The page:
When it comes to building websites it can be a time consuming daunting task, especially if you have a taxing site to build. Part of this is planning your time wisely so that you can do more in a day. Upfront this was a hard thing for me to do, until I was forced to do it.

Each year the one biggest goal on my list was how to manage my time better allowing me to get more done instead of working in circles. I’m sure you’ve been there as well. Your day starts off well until:

  • you get a phone call that takes way longer than intended,
  • then an urgent email from a client,
  • then another phone call,
  • a networking event,
  • some time networking after,
  • back to the office,
  • another call,

until you realize that you’ve literally gotten nothing accomplished. Now you feel frustrated and defeated that your to-do list simply got longer instead of smaller. Sound familiar? Many times these were my days and then my mother moved in with us. As my mother’s care, due to dementia, began to tax more and more of my time, my business took a back seat until the day she passed away 5 years later. This life lesson forced me to face the clock head on. It made me realize that if I wanted my business to survive I had to make some major changes.

Here’s how I managed to do both and get more done each day than most get done in a week.

  1. I started looking at my days and which ones I received less client calls than other days. These turned out to be both Monday/Friday’s. So I started blocking these days to work on my business instead of in my business. On these days is when I updated my website, wrote blogs, and started doing more social media posts.
  2. I took the remaining days and broke them out to the best times/day to make client phone calls, work on client projects, and network.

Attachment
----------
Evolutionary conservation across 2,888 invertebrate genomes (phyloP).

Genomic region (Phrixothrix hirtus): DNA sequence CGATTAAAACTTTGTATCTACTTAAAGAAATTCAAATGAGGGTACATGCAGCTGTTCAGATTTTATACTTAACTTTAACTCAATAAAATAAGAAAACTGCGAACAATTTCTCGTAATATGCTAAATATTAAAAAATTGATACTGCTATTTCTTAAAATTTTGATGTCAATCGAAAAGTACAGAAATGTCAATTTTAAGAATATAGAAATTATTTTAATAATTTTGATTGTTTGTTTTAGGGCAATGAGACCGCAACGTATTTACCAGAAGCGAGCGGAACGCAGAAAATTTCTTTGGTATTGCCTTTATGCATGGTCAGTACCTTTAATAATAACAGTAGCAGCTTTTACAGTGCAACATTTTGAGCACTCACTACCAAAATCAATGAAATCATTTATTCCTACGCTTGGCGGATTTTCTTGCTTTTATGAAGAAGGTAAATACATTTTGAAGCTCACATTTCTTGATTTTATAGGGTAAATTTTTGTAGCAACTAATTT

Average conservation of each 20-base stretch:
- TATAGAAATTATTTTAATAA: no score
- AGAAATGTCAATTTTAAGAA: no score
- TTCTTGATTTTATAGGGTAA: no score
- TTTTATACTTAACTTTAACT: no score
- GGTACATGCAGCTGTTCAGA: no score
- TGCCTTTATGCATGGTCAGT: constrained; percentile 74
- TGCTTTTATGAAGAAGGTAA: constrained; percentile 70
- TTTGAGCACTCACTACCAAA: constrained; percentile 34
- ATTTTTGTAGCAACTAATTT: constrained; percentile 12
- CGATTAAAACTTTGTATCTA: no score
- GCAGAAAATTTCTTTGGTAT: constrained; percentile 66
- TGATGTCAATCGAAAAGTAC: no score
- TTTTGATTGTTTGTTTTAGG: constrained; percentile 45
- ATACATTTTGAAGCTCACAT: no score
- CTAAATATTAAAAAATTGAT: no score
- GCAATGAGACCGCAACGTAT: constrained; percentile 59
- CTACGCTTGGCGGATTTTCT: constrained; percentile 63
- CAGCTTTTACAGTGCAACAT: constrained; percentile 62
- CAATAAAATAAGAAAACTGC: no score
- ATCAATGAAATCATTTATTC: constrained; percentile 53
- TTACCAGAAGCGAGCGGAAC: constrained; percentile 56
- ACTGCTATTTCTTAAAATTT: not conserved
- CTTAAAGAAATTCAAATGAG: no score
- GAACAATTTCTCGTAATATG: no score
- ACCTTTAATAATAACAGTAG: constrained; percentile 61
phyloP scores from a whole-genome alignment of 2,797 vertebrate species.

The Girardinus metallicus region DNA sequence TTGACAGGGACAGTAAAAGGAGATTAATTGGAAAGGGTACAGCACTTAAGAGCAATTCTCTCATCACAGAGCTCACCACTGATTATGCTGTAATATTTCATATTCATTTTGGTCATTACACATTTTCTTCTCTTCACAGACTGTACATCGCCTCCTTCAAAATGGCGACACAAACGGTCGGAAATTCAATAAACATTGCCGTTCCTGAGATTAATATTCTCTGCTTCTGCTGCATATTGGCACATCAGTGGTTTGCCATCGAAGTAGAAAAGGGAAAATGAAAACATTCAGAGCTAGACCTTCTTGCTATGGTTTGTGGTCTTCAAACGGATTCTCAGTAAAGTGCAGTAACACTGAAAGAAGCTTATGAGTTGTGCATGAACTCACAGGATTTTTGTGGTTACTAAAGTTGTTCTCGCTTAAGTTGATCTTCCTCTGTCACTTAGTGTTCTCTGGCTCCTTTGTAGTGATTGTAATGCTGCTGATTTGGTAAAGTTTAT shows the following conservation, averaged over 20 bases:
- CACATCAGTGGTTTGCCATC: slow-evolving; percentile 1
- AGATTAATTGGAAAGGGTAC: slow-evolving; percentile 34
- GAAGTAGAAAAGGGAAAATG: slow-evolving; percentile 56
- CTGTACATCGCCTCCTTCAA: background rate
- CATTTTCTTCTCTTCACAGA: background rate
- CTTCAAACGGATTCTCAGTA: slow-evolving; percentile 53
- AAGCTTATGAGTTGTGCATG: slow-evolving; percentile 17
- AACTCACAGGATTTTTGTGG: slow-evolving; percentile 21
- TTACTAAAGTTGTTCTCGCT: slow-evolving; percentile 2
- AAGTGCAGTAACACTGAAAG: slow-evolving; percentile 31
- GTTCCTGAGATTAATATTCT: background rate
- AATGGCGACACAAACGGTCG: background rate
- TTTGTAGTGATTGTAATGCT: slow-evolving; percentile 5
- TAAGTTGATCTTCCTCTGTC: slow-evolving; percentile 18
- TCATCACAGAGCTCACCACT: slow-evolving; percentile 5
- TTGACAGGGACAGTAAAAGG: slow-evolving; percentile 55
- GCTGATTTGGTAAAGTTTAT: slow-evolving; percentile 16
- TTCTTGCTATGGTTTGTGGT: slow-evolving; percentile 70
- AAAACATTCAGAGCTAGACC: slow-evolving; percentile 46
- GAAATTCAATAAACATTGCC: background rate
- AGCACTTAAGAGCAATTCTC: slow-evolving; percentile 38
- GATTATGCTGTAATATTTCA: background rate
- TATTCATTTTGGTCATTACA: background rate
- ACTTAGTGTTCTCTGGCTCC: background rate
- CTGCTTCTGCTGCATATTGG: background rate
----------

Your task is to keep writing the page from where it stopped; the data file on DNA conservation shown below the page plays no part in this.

3. I cut down my networking to two key groups where I received support and referrals and let all the rest go. Each of these meetings only met once a month allowing me to spend more time in the office to get to business and get stuff done.
  4. Once I found the best days/times I blocked these out on my calendar and instilled the calendar program Acuity. This program literally saved me and my business. It allowed me to send a link to both client’s and potential clients to set up an appointment with me based on the date/time they found worked within there schedule and mine.
  5. During the times I had blocked to work on client projects, my business, and networking I put my phone on Do-Not-Disturb. I would then take frequent breaks throughout the day, check my messages, and return calls.
  6. For potential clients and/or current clients who wanted to meet face-to-face, I set up Zoom calls. Saving me time in travel.

Some of you may say, yeah, that’s easy for you, but I have client’s that need me to contact them right away. I get that. But let me ask you this. How many times has a client called with a rush that could have waited until the next day, week or month? Here’s the deal. It’s your business, and the hours you set are yours. If you set these up front and make your client’s aware of this, they appreciate your candor, and as long as you follow through and call them back when you state, you are setting up a win win. By managing your time well, you are better prepared to get more done without the constant interruptions and coffee meetings.

There comes a time when you have to get real with your time and realize that unless it’s scheduled, it doesn’t get done. That means you taking breaks, having lunch, working on client projects, phoning clients, networking, working on your business. Unless you make the effort to plan it, you simply leave the day up to chance hoping that you’ll get more done today, but then that day passes and nothing gets done, and then the next day passes, and so on, and so on.

By simply setting up your time for success, up front, you allow yourself to work on projects that need to be completed and clients that need attention. Remember, we only have 24 hours in a day, how do you plan to use them? Here’s to growing your business online.

 

 

 

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